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Discussion Starter · #1 ·
Hi! I thought I'd reintroduce myself since I've been gone from Veggie Boards for the last 6 months or so.

I'm Maureen. I'm a college English teacher that moved from Maine to the Caribbean (St. Kitts) last summer. I was a long time veggie who went vegan last year, and I was at about 80% raw when I moved down here. I was really big on juicing.

What a change in my diet has occurred! The move has come with loads of adjustment.

I'm still adjusting. I cannot figure out how to live vegan down here as there just isn't enough green protein available, so I thought I'd return to the Boards for help and support. I don't want to eat dairy, but I'm on an island where spinach doesn't grow well and leafy greens are not readily available at the grocery stores or fresh market. I've tried growing my own spinach unsuccessfully, causing quite a bug infestation that made it's way inside. It seems pesticides are necessary for plant survival here, but I don't know enough about natural pesticides, so I'm here, asking for help.

It's good to be back.

Because it's an island, fish is the main food source, so people often say stuff like, "Oh, you're a vegetarian - no problem. I know a restaurant that serves the freshest fish ...." They're just trying to be helpful. The idea of not eating fish is sort of nutty to them. Last night I was at a restaurant that had a dish with scallops wrapped in bacon. Underneath, it said, "For our vegetarian friends, we happily will remove the bacon!" Pretty funny. The special for the night, the waitress announced, was foie gras. I won't be returning there again! It's a meat-eater's paradise.

It's been an exciting challenge, and the fruit here is spectacular - always available, always delicious, always cheap - but I'm struggling with the absence of spinach/bok choy/collards/etc in my diet. I have never even seen broccoli sold outside of a restaurant.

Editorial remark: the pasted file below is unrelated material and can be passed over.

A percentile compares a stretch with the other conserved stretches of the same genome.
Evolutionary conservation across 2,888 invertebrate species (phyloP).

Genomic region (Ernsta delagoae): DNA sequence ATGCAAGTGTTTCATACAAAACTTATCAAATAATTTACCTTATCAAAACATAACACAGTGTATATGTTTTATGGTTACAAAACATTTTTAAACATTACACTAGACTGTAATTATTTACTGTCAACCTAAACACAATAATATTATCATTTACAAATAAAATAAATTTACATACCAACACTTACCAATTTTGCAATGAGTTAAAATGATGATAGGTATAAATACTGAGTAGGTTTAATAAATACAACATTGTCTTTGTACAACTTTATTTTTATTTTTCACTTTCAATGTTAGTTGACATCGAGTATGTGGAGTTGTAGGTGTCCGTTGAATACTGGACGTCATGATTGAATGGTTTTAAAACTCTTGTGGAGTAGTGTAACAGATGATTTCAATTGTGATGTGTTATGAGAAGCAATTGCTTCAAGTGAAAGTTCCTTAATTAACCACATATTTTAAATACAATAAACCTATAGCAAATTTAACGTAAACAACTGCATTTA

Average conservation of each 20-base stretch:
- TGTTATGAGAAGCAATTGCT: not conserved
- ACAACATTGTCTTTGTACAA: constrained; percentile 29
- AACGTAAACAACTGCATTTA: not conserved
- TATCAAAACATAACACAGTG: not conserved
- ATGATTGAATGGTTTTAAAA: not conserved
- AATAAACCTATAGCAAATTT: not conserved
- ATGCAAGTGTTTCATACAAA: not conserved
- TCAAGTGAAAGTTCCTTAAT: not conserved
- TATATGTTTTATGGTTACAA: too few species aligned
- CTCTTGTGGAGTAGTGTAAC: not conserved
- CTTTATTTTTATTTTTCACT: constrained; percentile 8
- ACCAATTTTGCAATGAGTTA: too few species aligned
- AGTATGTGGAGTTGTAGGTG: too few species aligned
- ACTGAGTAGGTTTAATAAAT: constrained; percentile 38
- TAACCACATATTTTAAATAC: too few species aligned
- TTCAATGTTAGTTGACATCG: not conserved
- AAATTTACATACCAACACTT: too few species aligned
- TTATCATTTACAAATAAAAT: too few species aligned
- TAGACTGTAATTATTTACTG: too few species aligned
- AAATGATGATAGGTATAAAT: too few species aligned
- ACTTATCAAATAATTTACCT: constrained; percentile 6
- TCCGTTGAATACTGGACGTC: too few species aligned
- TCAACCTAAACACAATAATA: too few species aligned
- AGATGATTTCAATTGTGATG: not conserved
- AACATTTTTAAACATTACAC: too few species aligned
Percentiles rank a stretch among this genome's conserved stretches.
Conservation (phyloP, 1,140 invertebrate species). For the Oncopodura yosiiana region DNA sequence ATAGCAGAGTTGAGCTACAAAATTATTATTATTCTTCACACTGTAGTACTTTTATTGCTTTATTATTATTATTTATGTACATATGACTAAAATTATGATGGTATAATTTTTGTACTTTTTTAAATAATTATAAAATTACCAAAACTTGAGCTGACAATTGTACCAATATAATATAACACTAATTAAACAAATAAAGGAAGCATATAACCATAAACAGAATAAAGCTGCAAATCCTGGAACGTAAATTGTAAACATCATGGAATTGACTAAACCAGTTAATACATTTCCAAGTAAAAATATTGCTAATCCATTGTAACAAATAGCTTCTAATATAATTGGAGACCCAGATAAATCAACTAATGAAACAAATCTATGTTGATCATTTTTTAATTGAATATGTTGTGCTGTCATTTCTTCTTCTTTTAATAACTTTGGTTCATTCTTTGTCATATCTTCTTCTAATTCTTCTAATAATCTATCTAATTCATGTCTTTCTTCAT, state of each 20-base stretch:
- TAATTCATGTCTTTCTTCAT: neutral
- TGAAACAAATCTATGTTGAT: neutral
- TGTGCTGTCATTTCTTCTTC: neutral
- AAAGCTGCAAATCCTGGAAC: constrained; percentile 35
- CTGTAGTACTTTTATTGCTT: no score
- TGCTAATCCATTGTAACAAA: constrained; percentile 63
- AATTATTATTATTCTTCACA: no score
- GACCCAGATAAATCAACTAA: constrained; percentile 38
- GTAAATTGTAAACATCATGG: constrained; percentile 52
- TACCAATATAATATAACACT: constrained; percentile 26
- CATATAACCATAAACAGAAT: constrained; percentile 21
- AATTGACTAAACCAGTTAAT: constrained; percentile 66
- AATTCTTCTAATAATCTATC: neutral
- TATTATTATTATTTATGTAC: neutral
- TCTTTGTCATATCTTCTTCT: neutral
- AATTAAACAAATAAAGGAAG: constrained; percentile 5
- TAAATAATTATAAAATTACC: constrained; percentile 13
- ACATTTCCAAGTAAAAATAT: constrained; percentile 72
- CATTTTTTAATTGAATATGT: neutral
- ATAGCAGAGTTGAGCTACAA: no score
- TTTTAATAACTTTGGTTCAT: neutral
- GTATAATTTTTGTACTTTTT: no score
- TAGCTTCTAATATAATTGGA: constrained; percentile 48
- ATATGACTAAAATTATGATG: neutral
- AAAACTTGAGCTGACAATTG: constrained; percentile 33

Help!

Maureen
 

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Welcome back to VB!


It's too bad about not being able to get enough fresh greens. Is it possible to get canned or frozen? I know it's certainly not the same, but at least you'd still be getting greens in some form in your diet. I don't know what else to suggest. I'm thrilled to see you back!
 

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Oh my - what challenges you face! I don't know that I can help much, but wanted to say "hi!".

I guess I wonder where the restaurants get their veggies? Do you know any owners who could set you up with an occassional bunch of broccoli or a few handfuls of spinach? Do you have accress to frozen veggies? Can you have some shipped to you from the states? That might require investing in a good-sized freezer, but it might also solve your problems.

How available are things like soy milk and tofu? Do you eat a lot of beans (good protein)? Those, too, you could have shipped in if you couldn't find good regular sources.

I envy your abundance of fruit. I'll bet you could make some wonderful smoothies with all kinds of interesting fruits.

Anyway - just some thoughts. It's nice to have you back!